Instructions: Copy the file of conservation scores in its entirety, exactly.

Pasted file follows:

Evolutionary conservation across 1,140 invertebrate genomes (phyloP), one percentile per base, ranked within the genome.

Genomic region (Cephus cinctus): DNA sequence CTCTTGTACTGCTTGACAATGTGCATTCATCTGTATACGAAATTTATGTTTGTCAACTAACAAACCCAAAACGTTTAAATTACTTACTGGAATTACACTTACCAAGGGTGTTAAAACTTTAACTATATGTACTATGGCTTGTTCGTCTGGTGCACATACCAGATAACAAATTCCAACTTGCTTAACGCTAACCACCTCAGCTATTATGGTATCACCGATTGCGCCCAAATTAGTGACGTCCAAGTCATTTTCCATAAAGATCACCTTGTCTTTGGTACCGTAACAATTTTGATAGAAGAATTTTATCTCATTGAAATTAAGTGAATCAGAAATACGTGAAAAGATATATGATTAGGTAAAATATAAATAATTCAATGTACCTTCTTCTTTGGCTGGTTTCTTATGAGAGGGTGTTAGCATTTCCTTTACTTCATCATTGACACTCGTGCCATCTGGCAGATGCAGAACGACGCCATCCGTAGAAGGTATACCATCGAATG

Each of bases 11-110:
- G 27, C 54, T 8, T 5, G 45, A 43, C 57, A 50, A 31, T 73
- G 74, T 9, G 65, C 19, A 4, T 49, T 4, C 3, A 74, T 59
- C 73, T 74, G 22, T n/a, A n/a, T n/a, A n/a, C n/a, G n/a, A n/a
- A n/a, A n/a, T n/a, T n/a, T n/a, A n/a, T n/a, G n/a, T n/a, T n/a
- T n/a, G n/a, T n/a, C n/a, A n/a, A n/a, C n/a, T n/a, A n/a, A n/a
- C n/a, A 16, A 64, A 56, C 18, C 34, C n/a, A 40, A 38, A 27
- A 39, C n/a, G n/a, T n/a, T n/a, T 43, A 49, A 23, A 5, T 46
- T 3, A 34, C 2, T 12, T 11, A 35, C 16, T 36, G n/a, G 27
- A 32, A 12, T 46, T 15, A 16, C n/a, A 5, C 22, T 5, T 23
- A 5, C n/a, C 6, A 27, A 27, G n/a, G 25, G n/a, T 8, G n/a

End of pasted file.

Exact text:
Evolutionary conservation across 1,140 invertebrate genomes (phyloP), one percentile per base, ranked within the genome.

Genomic region (Cephus cinctus): DNA sequence CTCTTGTACTGCTTGACAATGTGCATTCATCTGTATACGAAATTTATGTTTGTCAACTAACAAACCCAAAACGTTTAAATTACTTACTGGAATTACACTTACCAAGGGTGTTAAAACTTTAACTATATGTACTATGGCTTGTTCGTCTGGTGCACATACCAGATAACAAATTCCAACTTGCTTAACGCTAACCACCTCAGCTATTATGGTATCACCGATTGCGCCCAAATTAGTGACGTCCAAGTCATTTTCCATAAAGATCACCTTGTCTTTGGTACCGTAACAATTTTGATAGAAGAATTTTATCTCATTGAAATTAAGTGAATCAGAAATACGTGAAAAGATATATGATTAGGTAAAATATAAATAATTCAATGTACCTTCTTCTTTGGCTGGTTTCTTATGAGAGGGTGTTAGCATTTCCTTTACTTCATCATTGACACTCGTGCCATCTGGCAGATGCAGAACGACGCCATCCGTAGAAGGTATACCATCGAATG

Each of bases 11-110:
- G 27, C 54, T 8, T 5, G 45, A 43, C 57, A 50, A 31, T 73
- G 74, T 9, G 65, C 19, A 4, T 49, T 4, C 3, A 74, T 59
- C 73, T 74, G 22, T n/a, A n/a, T n/a, A n/a, C n/a, G n/a, A n/a
- A n/a, A n/a, T n/a, T n/a, T n/a, A n/a, T n/a, G n/a, T n/a, T n/a
- T n/a, G n/a, T n/a, C n/a, A n/a, A n/a, C n/a, T n/a, A n/a, A n/a
- C n/a, A 16, A 64, A 56, C 18, C 34, C n/a, A 40, A 38, A 27
- A 39, C n/a, G n/a, T n/a, T n/a, T 43, A 49, A 23, A 5, T 46
- T 3, A 34, C 2, T 12, T 11, A 35, C 16, T 36, G n/a, G 27
- A 32, A 12, T 46, T 15, A 16, C n/a, A 5, C 22, T 5, T 23
- A 5, C n/a, C 6, A 27, A 27, G n/a, G 25, G n/a, T 8, G n/a